Carlton and attorneys for the two men and four others — indicted by a grand jury in connection with a related drug operation — met Friday morning before U.S. District Judge Daniel Hurley.

During the meeting, to discuss the status of the federal case, the attorneys agreed with Hurley's decision to move the tentative trial date for all six defendants from October to February.

The delay is necessary so the law is "meticulously followed" to protect the "due process rights of all parties," charged with these "very, very serious crimes," Hurley said.

To get the case moving, Hurley asked the appointed attorneys to meet with one another and establish a budget for defending the suspects with added projected costs if the death penalty is sought for Sanchez and Troya. Part of those funds will pay for the hiring of mitigation experts so defense attorneys may investigate Sanchez and Troya's backgrounds and establish factors that could help argue against the death penalty.

In April, Sanchez and Troya were indicted and pleaded not guilty to a variety of drug charges and two charges that could ultimately lead to execution: armed carjacking resulting in death and using a firearm in a crime of violence resulting in death.

According to St. Lucie County sheriff's reports, Jose Luis Escobedo, 28, and his fugitive brother ran one of the largest cocaine rings in the eastern United States. Sanchez, Troya and the other indicted suspects in the case — Danny Varela, Juna C. Gutierrez, Liana Lee Lopez and West Palm Beach resident Kevin Vetere — worked with or for him.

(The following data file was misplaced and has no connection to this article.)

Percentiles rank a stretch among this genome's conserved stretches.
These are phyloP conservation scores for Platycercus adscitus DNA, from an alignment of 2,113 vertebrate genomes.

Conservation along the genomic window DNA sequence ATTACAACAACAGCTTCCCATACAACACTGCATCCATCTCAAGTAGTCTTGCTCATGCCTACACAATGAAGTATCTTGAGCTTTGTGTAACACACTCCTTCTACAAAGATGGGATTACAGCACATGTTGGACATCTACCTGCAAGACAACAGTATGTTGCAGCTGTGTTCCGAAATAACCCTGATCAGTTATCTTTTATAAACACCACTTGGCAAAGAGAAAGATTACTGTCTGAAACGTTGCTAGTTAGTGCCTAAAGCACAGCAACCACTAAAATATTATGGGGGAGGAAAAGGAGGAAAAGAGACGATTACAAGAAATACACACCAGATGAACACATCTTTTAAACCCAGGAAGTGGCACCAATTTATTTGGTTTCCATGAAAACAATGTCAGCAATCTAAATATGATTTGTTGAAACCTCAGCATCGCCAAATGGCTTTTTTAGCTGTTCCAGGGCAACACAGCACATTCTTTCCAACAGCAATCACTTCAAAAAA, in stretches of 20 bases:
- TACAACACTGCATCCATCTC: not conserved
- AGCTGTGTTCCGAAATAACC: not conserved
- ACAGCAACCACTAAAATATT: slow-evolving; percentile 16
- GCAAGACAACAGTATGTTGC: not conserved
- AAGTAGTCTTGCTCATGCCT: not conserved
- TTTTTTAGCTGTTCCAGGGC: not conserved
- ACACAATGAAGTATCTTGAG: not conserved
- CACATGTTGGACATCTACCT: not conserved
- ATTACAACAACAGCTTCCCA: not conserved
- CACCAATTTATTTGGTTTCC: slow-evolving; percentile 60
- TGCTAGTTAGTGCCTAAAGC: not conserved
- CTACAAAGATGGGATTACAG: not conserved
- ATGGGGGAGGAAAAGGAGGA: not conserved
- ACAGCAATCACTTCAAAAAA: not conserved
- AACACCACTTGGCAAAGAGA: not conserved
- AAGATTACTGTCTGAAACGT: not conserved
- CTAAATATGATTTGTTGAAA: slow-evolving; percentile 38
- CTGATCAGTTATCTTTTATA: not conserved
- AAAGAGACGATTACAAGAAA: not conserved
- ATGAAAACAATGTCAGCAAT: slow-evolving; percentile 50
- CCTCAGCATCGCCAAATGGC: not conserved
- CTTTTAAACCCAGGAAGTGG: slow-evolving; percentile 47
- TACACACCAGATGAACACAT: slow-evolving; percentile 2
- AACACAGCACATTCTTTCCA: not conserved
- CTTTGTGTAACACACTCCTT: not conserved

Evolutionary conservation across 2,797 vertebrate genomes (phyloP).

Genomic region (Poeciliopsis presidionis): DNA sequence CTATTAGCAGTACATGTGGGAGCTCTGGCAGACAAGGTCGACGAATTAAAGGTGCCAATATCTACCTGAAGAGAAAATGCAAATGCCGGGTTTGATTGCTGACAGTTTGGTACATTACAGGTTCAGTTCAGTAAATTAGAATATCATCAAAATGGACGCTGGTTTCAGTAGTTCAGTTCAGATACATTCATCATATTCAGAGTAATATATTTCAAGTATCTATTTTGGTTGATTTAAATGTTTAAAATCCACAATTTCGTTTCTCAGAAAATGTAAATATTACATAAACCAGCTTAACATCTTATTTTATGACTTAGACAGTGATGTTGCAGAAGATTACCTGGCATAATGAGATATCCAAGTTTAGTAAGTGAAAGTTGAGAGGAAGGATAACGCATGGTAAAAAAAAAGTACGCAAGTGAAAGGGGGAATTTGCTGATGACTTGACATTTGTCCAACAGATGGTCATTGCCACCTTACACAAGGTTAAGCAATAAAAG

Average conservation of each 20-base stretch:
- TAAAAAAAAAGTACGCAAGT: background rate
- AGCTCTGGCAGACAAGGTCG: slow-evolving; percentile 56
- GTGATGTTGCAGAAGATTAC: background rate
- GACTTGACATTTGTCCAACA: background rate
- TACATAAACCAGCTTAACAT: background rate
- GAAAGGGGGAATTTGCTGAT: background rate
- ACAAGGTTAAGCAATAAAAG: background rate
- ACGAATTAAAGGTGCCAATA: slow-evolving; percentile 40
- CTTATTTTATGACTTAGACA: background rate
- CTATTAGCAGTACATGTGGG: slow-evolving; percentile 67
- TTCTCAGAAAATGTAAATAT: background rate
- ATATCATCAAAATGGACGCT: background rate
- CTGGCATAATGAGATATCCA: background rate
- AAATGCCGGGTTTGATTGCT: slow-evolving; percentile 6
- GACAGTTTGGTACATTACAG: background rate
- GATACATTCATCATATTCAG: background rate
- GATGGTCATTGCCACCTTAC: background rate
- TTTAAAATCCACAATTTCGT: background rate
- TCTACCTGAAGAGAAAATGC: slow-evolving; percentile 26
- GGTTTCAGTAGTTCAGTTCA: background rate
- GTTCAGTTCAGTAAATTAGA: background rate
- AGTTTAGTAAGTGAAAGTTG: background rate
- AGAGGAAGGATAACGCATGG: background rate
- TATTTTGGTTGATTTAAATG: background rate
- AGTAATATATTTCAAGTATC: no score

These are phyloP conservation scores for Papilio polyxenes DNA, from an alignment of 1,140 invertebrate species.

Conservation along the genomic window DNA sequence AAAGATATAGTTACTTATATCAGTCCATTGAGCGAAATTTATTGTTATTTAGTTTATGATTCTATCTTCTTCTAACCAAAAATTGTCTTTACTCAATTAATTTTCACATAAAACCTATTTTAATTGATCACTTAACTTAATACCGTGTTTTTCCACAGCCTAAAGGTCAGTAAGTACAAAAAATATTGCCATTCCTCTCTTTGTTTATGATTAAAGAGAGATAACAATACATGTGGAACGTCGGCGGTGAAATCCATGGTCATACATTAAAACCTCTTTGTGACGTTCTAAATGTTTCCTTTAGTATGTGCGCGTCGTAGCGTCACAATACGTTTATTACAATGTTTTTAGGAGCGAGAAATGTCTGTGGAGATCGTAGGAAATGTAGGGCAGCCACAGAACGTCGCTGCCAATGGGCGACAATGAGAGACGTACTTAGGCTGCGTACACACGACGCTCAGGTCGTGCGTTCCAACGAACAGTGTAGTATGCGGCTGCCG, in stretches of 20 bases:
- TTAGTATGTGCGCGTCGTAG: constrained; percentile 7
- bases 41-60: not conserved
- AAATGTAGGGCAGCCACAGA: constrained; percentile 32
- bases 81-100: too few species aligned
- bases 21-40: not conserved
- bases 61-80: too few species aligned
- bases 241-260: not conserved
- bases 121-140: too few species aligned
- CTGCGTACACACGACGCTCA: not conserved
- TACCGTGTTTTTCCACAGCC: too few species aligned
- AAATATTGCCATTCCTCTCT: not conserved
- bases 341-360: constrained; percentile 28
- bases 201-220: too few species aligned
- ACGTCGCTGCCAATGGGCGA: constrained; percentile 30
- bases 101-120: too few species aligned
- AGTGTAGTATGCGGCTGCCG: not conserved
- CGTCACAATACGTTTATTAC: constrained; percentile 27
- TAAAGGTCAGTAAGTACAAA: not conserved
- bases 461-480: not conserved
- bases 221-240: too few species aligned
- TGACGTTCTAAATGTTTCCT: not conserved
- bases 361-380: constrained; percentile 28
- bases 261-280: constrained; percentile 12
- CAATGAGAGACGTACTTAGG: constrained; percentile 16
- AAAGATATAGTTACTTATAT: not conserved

At about 2:15 a.m. Oct. 13, Sanchez and Troya had Escobedo stop his black Jeep Cherokee on the side of the turnpike in Port St. Lucie. Jose Escobedo and his 25-year-old wife and sons, Luis Damien, 4, and Luis Julian, 3, were shot between 20 and 50 times before Troya, in a burgundy van, and Sanchez, in the Jeep, sped off.

The Jeep was found three days later, abandoned in West Palm Beach. Drug ledgers in the Escobedo family's home and cell phone records between Sanchez and Jose Escobedo eventually led detectives to the suspects, according to reports.

The drug charges against the suspects stem from activity connected to Jose Escobedo's alleged drug ring, spanning from about May 4 to Oct. 25, 2006, according to the indictment.

Varela, Gutierrez, Lopez and Vetere all face up to life in prison.

None of the defendants appeared in court Friday, but all were represented by counsel.

Although an additional attorney specializing in death penalty cases has yet to be secured for Sanchez, West Palm Beach attorney James L. Eisenberg made an appearance as Troya's newly appointed death penalty counsel.

And he did not appear overly optimistic about the impending result of Gonzales' decision.